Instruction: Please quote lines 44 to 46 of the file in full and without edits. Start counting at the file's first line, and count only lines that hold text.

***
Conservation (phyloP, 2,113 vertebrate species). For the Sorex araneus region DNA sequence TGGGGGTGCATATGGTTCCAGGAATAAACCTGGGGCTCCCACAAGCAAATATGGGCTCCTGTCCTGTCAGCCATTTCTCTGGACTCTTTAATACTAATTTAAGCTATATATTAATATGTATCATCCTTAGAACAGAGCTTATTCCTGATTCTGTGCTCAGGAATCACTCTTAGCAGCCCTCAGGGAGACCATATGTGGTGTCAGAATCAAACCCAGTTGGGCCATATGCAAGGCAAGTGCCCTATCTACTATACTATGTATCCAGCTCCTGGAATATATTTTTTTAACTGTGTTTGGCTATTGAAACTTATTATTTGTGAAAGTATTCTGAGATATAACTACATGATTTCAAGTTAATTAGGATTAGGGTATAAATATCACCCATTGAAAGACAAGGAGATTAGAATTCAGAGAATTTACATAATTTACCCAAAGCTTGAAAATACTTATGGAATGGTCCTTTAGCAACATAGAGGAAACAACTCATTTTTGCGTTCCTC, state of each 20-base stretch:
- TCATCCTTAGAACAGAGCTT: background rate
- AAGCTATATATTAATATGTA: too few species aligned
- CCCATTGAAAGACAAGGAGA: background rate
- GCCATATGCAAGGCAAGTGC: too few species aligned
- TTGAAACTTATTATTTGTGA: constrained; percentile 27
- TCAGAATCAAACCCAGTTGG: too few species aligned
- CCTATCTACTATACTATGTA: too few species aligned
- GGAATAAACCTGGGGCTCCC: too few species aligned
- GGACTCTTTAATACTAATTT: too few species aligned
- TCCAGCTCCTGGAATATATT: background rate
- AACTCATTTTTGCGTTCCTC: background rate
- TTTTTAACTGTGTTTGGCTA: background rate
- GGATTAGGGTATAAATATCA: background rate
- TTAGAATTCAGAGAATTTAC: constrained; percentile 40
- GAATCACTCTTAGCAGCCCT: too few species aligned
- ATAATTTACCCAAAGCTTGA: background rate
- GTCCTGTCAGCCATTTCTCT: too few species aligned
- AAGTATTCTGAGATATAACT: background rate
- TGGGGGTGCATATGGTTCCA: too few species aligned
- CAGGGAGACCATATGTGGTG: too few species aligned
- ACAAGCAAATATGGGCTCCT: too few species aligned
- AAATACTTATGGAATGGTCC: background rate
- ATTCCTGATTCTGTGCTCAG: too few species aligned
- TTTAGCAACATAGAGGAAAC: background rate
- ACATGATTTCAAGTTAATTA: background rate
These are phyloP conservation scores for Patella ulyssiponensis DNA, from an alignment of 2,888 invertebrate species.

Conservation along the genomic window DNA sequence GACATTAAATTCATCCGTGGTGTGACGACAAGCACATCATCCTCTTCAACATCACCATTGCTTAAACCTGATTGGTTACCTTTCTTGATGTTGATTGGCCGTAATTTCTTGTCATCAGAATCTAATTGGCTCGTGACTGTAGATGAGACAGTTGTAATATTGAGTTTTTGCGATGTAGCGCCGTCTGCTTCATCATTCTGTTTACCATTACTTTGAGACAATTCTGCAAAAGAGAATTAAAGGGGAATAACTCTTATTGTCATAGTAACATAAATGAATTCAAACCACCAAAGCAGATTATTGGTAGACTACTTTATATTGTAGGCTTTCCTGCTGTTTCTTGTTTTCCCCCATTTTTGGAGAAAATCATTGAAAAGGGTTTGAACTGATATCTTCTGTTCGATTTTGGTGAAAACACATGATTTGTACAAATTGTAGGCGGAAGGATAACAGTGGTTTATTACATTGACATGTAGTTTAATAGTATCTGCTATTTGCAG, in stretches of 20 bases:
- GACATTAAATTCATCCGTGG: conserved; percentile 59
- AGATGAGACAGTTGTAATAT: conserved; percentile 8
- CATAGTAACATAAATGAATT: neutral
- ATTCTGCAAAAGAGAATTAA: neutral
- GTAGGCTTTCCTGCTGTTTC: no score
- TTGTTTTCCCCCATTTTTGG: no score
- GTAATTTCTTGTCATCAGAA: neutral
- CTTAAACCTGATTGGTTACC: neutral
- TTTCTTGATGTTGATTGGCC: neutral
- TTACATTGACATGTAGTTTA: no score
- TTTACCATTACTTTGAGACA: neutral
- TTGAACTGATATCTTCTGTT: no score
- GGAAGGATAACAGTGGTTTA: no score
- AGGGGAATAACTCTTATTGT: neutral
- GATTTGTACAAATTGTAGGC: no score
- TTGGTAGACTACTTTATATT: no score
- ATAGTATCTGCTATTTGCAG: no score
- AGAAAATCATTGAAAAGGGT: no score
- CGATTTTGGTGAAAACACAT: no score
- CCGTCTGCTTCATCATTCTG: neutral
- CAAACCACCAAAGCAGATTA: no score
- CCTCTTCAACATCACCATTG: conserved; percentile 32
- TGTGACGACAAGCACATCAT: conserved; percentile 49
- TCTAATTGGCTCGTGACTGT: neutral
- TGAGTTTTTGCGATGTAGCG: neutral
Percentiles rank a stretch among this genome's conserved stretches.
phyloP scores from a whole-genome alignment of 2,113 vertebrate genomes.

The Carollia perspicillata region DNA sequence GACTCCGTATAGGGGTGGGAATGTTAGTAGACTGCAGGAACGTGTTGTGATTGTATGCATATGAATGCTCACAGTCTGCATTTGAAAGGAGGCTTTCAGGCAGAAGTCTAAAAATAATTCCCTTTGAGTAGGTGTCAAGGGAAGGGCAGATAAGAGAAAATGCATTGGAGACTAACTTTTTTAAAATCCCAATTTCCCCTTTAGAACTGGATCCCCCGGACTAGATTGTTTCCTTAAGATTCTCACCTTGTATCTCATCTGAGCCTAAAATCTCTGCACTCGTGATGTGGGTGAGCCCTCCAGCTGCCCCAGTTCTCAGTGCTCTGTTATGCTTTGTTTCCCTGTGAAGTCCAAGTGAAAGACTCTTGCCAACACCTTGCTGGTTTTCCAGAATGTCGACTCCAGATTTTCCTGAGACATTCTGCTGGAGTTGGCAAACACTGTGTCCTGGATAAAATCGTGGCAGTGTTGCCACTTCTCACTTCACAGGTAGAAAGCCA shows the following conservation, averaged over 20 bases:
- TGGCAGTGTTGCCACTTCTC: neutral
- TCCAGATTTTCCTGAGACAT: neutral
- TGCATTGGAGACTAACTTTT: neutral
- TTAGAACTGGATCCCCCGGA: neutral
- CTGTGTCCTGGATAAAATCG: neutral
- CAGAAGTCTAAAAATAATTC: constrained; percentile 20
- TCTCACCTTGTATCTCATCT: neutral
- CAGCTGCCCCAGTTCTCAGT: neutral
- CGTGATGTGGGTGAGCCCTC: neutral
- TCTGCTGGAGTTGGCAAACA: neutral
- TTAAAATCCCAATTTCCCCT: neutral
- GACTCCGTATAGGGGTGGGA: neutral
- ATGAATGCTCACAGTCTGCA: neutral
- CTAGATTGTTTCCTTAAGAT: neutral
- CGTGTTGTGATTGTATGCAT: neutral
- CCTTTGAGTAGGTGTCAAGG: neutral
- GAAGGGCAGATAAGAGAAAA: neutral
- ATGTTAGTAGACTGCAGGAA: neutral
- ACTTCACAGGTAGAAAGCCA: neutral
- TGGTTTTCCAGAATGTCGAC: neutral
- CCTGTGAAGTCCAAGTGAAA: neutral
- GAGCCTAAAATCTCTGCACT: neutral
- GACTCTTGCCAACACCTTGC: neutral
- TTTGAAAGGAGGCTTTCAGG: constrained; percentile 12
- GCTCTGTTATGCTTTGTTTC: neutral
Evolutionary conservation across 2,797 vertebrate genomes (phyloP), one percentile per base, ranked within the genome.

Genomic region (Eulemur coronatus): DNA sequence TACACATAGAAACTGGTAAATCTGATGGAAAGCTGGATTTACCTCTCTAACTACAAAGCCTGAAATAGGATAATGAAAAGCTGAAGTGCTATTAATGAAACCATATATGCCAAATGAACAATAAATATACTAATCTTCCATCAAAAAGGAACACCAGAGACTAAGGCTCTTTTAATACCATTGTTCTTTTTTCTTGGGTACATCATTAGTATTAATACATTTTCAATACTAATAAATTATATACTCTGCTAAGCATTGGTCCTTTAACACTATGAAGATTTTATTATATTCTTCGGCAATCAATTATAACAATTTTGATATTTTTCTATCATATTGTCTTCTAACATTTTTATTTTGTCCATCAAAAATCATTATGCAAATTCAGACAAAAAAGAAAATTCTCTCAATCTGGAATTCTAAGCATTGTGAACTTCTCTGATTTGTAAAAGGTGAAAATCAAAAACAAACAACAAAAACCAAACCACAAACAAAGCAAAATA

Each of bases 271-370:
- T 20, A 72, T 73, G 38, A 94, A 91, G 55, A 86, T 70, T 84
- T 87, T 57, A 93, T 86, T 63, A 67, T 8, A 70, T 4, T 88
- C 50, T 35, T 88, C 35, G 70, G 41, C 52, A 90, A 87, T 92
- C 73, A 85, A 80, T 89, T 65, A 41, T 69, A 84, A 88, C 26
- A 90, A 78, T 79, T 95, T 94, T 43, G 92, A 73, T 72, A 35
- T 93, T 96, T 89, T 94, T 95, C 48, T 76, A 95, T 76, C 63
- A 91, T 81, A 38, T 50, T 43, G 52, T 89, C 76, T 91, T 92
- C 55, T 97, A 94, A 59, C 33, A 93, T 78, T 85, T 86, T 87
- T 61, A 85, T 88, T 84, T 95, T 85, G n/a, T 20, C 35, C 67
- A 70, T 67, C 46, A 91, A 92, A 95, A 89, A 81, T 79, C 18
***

- TTGGTAGACTACTTTATATT: no score
- ATAGTATCTGCTATTTGCAG: no score
- AGAAAATCATTGAAAAGGGT: no score